It’s a week before Christmas, and Holt Renfrew’s flagship on Bloor Street in Toronto is a buzzing hive of well-heeled holiday shoppers seeking out last-minute gifts and gowns amid the glorious chaos. Next door, 11 floors above, I’m sitting in a quiet, stately office with Holts’ president, Mario Grauso, and fashion director, Ketevan Gvaramadze. Both are new to the company—barely four months into their roles—but they are already reminiscing about the latest Fashion Month, spring/summer 2017. The industry’s biannual pilgrimage, running from New York to London to Milan to Paris, affects every business decision Grauso will make for the next six months. “For me, that’s where it all starts,” he says. “It’s where all the ideas come together.” This explains why, just a few days after starting at Holts, Grauso headed off to the shows—a glam but exhausting circuit of back-to-back presentations, re-sees (an opportunity for editors and buyers to have a closer look at the collections) and market appointments. It’s a full-on schedule that leaves you physically drained but creatively supercharged.

Unsurprisingly, one of the hottest shows on the fashion calendar made a major impact on Gvaramadze. “Oh, my God, Balenciaga…” she says when I ask what her favourite show was. “It was everything for me. It made my Fashion Week.” Grauso shakes his head. “But the girls couldn’t walk in the shoes!” (He has a point. Spandex-encased stilettos are tricky.) “Yes, but you have to dream!” she counters. “It’s important to look at things that inspire you.” Creative clashes are part of the process, it seems. Grauso admits it’s a bit “like a negotiation with your family about how you’re going to decorate the house.” After the pair returned home, many hours were spent debating fashion fantasy versus reality, for both the shop floor and their revamped spring magazine, a 195-page lookbook that serves as a snapshot of the season. And, being the first magazine under Grauso’s leadership, it will also act as his unofficial debut – Canada’s first glimpse of the new Holt Renfrew.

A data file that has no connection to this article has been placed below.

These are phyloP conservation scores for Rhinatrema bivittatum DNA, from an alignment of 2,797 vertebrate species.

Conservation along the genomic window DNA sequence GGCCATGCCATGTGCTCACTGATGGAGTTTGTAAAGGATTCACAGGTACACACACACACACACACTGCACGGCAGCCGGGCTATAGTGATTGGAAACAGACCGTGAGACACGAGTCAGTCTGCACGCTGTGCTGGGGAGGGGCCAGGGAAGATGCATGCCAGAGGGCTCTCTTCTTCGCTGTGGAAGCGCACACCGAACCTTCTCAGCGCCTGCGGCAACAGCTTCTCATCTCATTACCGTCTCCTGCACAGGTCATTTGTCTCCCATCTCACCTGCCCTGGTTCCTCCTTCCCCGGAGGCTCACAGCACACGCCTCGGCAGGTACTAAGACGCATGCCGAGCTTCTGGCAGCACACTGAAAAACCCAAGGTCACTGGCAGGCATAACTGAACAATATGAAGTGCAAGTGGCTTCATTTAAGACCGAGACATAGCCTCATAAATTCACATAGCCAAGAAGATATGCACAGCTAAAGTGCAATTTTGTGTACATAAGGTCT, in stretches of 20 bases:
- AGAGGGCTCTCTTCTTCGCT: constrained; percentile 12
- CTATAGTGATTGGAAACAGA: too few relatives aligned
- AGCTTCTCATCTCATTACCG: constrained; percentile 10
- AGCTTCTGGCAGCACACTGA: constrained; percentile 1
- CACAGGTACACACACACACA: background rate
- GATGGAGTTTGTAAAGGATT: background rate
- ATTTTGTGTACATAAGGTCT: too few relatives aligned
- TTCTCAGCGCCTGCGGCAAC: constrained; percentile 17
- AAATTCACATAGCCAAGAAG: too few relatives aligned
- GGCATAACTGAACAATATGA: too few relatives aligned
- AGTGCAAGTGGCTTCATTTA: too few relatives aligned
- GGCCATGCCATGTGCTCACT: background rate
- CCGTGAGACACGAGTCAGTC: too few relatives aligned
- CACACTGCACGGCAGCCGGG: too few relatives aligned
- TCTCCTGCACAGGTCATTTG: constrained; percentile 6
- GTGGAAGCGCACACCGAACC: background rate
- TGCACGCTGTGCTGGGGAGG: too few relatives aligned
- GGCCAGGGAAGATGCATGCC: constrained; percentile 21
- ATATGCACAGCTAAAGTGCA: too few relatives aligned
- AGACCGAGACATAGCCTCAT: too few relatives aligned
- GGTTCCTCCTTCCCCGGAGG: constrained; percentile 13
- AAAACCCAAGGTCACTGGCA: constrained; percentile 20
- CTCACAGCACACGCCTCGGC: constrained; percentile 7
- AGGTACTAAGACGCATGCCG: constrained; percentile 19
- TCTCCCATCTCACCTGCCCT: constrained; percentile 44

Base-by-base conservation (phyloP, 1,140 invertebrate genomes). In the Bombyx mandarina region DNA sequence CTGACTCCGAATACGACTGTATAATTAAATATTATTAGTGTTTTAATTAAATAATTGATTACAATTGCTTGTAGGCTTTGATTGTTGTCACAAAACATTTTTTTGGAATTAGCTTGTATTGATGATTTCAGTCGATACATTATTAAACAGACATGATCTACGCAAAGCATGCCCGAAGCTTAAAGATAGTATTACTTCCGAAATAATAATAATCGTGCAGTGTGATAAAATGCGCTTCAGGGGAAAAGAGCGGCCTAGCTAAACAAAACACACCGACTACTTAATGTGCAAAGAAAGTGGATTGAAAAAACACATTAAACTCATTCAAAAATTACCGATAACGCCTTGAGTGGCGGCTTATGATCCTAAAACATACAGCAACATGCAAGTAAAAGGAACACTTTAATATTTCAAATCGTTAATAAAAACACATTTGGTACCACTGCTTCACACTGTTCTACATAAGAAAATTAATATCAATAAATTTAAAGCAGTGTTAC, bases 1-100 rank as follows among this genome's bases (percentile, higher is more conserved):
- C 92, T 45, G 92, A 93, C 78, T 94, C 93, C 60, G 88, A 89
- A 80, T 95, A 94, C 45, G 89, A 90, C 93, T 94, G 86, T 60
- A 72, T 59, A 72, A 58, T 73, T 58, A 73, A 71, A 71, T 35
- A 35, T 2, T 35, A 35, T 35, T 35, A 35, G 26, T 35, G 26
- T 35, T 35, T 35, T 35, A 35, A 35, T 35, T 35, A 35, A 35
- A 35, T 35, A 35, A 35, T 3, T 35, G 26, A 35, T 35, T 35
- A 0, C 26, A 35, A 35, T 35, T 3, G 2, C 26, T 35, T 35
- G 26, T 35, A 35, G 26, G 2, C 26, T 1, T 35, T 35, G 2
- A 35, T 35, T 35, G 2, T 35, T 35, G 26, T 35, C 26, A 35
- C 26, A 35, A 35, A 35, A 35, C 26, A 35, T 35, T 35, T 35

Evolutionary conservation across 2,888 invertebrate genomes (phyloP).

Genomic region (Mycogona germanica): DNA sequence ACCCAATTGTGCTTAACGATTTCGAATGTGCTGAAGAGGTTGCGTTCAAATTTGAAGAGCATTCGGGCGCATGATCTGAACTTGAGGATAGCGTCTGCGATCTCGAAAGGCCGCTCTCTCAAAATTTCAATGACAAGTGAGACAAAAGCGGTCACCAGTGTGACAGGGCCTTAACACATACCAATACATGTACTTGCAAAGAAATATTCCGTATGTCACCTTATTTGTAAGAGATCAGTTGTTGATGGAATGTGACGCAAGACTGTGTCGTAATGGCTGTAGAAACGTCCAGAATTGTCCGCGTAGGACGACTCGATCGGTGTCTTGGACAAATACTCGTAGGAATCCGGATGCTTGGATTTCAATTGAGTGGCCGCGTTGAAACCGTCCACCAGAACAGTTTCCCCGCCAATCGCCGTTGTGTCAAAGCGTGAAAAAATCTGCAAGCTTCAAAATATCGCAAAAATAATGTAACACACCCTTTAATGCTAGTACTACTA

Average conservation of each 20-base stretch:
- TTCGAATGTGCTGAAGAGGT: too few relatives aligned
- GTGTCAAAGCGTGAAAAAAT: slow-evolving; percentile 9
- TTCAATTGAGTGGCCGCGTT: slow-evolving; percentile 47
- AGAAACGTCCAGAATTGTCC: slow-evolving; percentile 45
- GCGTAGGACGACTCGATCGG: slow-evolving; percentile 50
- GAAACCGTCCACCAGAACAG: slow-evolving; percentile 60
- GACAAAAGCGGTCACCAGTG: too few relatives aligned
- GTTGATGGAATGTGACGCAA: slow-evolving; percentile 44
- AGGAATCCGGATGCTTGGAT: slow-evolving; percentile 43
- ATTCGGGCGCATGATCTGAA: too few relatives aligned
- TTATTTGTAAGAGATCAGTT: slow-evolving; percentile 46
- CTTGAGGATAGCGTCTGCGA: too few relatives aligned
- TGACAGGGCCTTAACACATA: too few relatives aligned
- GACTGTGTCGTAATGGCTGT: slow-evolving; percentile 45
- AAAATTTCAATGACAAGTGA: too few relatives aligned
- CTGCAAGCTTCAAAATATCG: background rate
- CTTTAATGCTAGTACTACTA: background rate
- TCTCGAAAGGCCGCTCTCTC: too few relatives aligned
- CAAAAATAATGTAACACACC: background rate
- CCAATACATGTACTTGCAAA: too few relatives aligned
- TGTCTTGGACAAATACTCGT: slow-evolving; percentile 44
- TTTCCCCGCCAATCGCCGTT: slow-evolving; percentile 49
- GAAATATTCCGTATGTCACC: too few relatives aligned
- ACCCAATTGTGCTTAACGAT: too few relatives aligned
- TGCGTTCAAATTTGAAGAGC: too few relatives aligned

When Grauso was announced as incoming president last July, insiders weren’t exactly surprised. He is the former president of Joe Fresh—which, like Holt Renfrew, is owned by the titans of retail, the Weston family—and, with over 20 years of experience as a fashion exec at the Vera Wang Group and Puig, he is well known in the industry.

New appointments aside, big change was bound to happen one way or another at Canada’s oldest high-end department store. With Saks Fifth Avenue and Nordstrom venturing north of the border and Simons expanding beyond Quebec, the luxury landscape in this country got a lot more crowded in 2016. It’s a new reality that Holts had been bracing for since 2015, when it began shuttering its smaller outposts—a strategy implemented so it could focus on multi-million-dollar expansions at its major stores in Vancouver, Calgary and Toronto’s Yorkdale and Bloor Street locations as well as a massive merger with Ogilvy in Montreal and a swanky new opening at Square One in Mississauga. That one is an extravagant behemoth: 12,077 square metres with towering ceilings and marble floors, a personal shopping “apartment,” a master tailor and a leather artisan who will add custom embossing to your handbag. Grauso also promises that Holts will offer more concept shops showcasing the world of the designer: Look for Brioni and Loro Piana this year.